Concerns have been raised that Scotland has been left “painfully isolated” after three-quarters of the global economy backed new nuclear power but SNP ministers continue to turn away from the technology.

At COP28 in Dubai, the US, UK and other leading economies have endorsed a goal to triple nuclear power capacity by 2050 as part of global efforts to fight climate change.

The UK has endorsed a global ambition to treble civil nuclear power capacity between 2020 and 2050, alongside the US and France, aimed at helping combat climate change and improve energy security.

The UK Government has already committed for a quarter of Britain’s power to come from nuclear by 2050.

The declaration marks the first time that governments have joined together at the UN’s leading climate conference to endorse nuclear power.

According to data analysis by the Nuclear Industry Association using information from the World Nuclear Association and IAEA, countries accounting for more than 75% of world’s economy now have new nuclear plans.

Of the world’s 10 largest economies, only Germany does not plan new reactors. Germany also burns more coal than any other country in Europe.

Germany remains sceptical of nuclear power and is instead turning to green hydrogen to power its future industry in line with net zero.

Read more: UK Government gives up on imposing nuclear energy on Scotland

The industry has warned the Scottish Government to revise its position with the majority of world economies looking to nuclear power.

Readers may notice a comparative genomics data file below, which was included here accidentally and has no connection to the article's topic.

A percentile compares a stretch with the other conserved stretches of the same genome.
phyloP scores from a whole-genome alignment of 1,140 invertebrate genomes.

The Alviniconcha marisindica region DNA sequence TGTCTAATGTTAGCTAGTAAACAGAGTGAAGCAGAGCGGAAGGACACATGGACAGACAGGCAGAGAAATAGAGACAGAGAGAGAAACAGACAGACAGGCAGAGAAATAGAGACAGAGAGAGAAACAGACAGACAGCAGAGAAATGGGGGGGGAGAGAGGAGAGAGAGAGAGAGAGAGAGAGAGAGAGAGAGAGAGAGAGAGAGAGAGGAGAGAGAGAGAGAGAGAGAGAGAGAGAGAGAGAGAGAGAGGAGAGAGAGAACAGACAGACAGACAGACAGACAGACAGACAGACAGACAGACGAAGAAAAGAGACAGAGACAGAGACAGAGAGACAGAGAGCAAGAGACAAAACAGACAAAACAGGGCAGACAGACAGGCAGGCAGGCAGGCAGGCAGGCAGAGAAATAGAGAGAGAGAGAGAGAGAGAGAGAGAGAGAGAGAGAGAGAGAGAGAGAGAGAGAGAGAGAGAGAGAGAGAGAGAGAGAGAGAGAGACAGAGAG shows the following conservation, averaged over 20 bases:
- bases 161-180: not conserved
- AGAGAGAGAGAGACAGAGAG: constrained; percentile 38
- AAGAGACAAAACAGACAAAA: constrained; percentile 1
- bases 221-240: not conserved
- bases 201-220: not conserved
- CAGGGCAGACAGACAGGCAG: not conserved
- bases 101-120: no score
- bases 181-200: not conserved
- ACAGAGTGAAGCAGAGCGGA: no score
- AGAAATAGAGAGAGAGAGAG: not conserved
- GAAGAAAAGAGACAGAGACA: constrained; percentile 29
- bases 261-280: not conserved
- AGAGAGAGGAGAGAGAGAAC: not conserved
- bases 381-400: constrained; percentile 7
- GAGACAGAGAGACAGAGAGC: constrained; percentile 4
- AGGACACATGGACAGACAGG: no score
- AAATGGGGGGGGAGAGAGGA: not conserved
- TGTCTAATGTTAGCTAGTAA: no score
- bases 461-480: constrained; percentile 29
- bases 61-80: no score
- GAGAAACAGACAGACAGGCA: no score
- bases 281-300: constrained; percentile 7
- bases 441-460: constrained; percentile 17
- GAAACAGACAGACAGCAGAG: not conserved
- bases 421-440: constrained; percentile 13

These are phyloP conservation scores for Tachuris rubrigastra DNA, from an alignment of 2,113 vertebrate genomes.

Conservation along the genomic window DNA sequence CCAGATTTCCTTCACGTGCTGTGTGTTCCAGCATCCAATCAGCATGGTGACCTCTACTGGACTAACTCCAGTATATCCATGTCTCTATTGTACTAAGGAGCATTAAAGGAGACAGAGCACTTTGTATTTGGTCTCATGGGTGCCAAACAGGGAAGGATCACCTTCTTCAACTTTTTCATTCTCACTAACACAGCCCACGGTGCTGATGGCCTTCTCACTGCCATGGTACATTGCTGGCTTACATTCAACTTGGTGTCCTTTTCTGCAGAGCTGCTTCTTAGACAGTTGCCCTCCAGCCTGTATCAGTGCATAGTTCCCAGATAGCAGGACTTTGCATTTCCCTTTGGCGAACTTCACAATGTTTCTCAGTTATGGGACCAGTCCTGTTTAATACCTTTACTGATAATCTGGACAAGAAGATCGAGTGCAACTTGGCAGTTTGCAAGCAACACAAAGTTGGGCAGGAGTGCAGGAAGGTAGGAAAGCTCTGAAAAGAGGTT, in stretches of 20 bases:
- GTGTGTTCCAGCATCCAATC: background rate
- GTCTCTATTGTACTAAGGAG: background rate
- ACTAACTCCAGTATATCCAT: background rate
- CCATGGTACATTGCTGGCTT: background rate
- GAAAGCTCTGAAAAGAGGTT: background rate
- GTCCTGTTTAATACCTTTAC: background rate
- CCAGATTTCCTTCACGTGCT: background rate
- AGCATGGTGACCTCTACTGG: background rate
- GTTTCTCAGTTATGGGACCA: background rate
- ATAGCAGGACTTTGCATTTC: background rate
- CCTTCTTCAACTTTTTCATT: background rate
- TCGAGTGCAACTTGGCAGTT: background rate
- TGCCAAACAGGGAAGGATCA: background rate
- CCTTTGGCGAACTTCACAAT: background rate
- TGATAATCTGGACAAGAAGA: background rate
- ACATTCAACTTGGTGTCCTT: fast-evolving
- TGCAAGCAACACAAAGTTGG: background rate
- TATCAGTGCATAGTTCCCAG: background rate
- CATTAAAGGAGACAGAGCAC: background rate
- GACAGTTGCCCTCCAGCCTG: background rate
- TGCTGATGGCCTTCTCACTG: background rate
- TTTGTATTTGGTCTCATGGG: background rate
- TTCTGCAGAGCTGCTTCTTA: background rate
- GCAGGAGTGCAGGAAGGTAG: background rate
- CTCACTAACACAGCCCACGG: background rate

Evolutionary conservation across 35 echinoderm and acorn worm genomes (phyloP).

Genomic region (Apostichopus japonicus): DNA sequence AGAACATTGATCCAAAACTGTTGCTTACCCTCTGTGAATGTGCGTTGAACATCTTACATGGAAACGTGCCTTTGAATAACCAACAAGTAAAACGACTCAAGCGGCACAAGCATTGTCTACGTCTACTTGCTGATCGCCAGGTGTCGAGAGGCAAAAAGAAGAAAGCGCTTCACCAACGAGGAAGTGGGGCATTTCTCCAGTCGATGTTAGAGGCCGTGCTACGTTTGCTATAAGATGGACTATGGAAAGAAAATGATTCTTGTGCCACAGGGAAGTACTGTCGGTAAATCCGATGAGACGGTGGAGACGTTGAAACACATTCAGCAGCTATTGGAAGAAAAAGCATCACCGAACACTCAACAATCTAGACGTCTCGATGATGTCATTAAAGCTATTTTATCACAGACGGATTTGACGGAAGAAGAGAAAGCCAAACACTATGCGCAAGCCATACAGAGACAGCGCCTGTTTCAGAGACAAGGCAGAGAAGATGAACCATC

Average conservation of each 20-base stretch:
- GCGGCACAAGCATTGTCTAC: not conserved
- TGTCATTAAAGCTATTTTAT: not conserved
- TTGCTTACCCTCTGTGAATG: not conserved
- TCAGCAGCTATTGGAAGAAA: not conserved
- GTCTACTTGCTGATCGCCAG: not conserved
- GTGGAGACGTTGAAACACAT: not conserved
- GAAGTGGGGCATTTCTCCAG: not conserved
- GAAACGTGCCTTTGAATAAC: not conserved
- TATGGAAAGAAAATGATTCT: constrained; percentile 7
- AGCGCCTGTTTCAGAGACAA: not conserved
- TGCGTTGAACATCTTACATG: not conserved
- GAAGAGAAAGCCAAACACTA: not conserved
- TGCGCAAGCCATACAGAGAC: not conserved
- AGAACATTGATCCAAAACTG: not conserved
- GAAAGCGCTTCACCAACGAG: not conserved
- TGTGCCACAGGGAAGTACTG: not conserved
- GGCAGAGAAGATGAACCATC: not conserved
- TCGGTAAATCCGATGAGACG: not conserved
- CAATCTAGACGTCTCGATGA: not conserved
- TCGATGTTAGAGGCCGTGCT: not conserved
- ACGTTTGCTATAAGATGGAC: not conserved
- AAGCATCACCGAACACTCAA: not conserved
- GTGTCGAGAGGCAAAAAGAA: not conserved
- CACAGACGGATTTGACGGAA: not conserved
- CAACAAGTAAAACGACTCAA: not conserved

Tom Greatrex, chief executive of the Nuclear Industry Association, said: “Scotland is painfully isolated from the overwhelmingly bulk of scientific and global opinion; we need new nuclear, at scale and at pace, to hit net zero.

“Every credible modelling organisation, from the UN, to the IEA, to CCC, says that, and every country that is serious about cutting emission has done so with nuclear.

“The Scottish Government needs to wake up, smell the coffee, and drop their ban on new nuclear projects before jobs, investment and opportunity goes elsewhere.”

Energy is largely reserved to the UK Government, but SNP ministers can essentially veto plans for nuclear power stations due to devolved planned rules.

In May, UK Government energy minister Andrew Bowie told The Herald that he has given up lobbying the Scottish Government over its opposition of new nuclear power stations – accusing the SNP and Greens of holding a “Luddite mentality” to the technology.

Read more: Scotland's £25bn green hydrogen strategy to power German industry

But last week, Mr Bowie reignited the row, telling The Times that the Scottish Government blocking new nuclear reactors would be an “act of economic vandalism” and labelled the opposition a “gross irresponsibility, verging on the criminally negligent”.

SNP Energy Minister Gillian Martin has stressed that the Scottish Government “does not support the building of new nuclear fission power stations in Scotland under current technologies”.